The US claims Turkey’s deployment of the S-400 would undermine NATO and US-Turkish military interoperability and enable Russia to gain intelligence on the functioning of the F-35. Whilst there are no doubt military-technical, as well as financial reasons, behind Washington’s opposition to Ankara’s S-400 purchase, it is only a flashpoint for more significant and intractable geopolitical differences.

Washington is determined to break the shaky alliance Ankara has forged with Russia and Iran in recent years, and to reduce Turkey to its traditional role as a pliant US client state anchoring American imperialism’s military-strategic interests in the Middle East, southeastern Europe, and the Black Sea.

The Turkish bourgeoisie, including for most of the past 17 years that Erdogan and his Justice and Development Party (AKP) have led Turkey’s government, has supported and sought to profit from the never-ending wars of aggression the US has mounted or fomented since 1991 in the Balkans, the Middle East, and North Africa.

But to its consternation, Washington has repeatedly ignored and thwarted the interests and ambitions of its supposed junior partner.

Matters came to a head during the Syria war. Erdogan eagerly supported the US drive to overthrow Bashar-al Assad’s Baathist regime and helped arm the Islamist militias Washington used as its shock troops in the first years of the war. But Ankara recoiled when the US, in response to the defeat and collapse of its Islamist allies, made the Kurdish YPG—an offshoot of the PKK against which Ankara has been fighting a bloody counter-insurgency war in south-east Turkey for the past 35 years—its main proxy army in its regime-change war in Syria.

While maintaining its support for Assad’s Sunni Arab opponents, Ankara struck a shaky alliance with Assad’s chief allies, Moscow and Tehran, on the basis of their common interest in limiting and rolling back US power in Syria.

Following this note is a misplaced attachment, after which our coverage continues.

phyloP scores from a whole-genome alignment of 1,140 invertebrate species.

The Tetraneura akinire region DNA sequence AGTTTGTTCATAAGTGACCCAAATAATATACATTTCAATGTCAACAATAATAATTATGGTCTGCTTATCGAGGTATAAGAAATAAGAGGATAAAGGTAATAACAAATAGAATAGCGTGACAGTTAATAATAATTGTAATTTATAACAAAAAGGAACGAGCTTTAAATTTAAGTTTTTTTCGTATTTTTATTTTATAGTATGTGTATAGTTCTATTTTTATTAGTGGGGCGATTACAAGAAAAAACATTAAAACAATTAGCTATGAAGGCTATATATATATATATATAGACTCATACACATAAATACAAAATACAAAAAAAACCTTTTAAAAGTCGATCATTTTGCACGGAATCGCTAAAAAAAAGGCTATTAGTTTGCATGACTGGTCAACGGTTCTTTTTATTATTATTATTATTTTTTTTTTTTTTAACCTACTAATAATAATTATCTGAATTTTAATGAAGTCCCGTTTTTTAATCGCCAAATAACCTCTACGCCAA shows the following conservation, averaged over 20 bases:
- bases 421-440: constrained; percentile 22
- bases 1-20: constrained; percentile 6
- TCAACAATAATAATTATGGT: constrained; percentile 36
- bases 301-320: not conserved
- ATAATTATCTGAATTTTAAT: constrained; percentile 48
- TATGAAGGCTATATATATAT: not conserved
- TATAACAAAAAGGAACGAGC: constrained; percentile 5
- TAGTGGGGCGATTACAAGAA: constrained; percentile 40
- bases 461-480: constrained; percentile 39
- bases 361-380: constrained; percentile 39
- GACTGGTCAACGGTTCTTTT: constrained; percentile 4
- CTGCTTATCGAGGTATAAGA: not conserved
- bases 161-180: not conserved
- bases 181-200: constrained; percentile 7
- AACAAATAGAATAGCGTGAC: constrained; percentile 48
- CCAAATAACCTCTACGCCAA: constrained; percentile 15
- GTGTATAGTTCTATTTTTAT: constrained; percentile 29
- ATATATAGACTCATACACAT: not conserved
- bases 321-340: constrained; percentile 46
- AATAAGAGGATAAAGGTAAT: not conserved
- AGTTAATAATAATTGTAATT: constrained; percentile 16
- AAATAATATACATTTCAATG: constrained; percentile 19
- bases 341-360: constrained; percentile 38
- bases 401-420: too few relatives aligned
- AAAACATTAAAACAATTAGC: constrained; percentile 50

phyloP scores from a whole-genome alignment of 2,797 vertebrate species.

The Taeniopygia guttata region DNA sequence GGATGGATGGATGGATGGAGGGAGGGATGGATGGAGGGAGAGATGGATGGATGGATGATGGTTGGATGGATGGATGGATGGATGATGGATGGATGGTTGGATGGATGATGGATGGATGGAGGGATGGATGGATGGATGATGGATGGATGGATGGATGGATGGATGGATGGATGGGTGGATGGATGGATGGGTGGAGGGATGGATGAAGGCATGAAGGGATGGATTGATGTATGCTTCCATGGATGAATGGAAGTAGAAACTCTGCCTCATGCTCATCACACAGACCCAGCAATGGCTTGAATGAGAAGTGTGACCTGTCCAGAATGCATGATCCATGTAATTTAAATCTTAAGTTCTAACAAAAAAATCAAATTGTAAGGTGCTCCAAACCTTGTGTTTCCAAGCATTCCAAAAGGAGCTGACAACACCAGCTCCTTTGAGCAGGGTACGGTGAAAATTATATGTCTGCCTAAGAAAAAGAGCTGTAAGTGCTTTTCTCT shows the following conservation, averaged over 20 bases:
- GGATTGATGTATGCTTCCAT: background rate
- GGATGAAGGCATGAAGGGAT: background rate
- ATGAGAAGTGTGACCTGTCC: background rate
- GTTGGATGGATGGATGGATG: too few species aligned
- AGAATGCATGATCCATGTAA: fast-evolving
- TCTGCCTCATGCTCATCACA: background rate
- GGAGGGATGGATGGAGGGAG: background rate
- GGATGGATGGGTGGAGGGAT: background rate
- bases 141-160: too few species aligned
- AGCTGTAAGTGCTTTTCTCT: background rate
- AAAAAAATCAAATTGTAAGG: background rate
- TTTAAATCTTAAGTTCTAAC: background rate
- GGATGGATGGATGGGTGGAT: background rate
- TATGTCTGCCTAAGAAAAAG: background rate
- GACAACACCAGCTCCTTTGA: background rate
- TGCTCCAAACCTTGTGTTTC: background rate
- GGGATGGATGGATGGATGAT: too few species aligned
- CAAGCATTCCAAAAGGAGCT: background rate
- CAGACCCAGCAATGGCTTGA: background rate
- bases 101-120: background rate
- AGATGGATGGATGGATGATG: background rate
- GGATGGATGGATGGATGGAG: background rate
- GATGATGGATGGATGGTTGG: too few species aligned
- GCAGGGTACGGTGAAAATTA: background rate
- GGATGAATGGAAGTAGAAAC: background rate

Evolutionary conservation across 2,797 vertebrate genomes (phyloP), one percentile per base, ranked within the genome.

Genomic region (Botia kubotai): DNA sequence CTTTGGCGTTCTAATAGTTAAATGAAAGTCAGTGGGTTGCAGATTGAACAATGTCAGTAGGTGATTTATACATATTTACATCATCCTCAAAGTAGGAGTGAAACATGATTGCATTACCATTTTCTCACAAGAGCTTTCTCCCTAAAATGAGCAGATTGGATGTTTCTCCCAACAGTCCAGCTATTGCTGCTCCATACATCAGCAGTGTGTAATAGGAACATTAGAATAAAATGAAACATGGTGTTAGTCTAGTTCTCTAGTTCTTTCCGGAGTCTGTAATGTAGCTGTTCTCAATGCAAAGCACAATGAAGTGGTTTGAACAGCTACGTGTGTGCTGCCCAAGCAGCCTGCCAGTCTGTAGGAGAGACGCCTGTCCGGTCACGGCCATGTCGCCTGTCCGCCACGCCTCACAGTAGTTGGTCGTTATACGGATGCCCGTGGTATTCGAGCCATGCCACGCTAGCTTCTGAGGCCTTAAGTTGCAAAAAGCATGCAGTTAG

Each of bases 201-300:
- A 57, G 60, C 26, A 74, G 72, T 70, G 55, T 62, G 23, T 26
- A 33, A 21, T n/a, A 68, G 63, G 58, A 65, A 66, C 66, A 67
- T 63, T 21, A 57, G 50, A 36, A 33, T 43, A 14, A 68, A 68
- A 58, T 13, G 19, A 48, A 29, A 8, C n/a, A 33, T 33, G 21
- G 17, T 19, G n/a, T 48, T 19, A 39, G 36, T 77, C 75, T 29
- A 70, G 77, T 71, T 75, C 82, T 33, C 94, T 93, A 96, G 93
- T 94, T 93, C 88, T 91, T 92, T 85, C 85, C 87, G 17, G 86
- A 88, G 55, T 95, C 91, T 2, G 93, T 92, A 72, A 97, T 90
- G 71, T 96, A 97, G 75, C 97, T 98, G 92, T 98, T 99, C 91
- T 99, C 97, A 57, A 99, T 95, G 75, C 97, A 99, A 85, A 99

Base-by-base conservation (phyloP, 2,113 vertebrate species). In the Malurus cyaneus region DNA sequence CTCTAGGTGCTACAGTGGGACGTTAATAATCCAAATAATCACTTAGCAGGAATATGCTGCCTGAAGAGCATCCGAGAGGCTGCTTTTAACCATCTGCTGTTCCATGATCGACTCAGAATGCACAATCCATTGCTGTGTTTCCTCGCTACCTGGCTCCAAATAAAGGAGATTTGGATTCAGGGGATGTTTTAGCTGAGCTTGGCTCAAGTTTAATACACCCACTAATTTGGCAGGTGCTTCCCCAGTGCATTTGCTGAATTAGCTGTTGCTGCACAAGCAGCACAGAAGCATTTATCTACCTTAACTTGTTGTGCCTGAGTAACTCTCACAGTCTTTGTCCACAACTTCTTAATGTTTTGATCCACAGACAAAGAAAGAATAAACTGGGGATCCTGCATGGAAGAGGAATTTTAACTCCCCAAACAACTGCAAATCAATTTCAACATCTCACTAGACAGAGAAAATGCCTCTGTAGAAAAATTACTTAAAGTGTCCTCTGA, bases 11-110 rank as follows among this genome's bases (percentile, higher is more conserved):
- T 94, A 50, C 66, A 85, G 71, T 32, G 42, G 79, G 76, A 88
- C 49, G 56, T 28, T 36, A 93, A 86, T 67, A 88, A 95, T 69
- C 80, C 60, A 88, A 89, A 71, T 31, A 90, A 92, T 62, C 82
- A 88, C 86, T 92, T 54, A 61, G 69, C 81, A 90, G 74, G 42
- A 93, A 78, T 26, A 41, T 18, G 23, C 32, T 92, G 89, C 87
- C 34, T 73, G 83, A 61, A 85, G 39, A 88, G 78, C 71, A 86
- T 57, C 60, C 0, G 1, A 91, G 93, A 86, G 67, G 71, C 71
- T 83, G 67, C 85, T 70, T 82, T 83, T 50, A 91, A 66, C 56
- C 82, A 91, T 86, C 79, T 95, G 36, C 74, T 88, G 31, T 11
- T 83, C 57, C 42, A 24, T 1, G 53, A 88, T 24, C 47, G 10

As Turkey’s S-400 purchase attests, the subsequent attempts of the US to bully and coerce Turkey into pulling back from closer ties with Russia and Iran have only served to antagonize Ankara and strengthen its determination to lessen its dependence on Washington.

That said, Erdogan’s overriding objective is to establish a buffer zone in northern Syria, as a first step to smashing the YPG-led proto-Kurdish state in Syria (the Rojava Republic).

During his visit to Washington for last week’s NATO foreign ministers meeting, Cavusoglu insisted that Turkey remains committed to the US-led war alliance and voiced support for NATO’s plans to counter Russian “aggression,” including by mounting a provocative naval exercise in the Kerch Strait, the passageway between Crimea and the Russian mainland that separates the Black and Azov Seas.

However, Washington’s ever-escalating threats and provocative actions against Turkey—but also across the Middle East, including its encouragement of Israeli aggression and its illegal and incendiary drive to embargo and crash Iran’s economy—are giving Ankara pause.

Speaking at a Turkish Heritage Organization function in Washington earlier this week, Gulnur Aybet, one of Erdogan’s senior advisers, warned that the US was pushing Ankara into Russia’s strategic embrace. “If the United States continues to approach Turkey with a zero-sum game,” said Aybet, “then the doors which are currently open for the future of (US-Turkish) relations could turn toward another partner, and that is Russia.”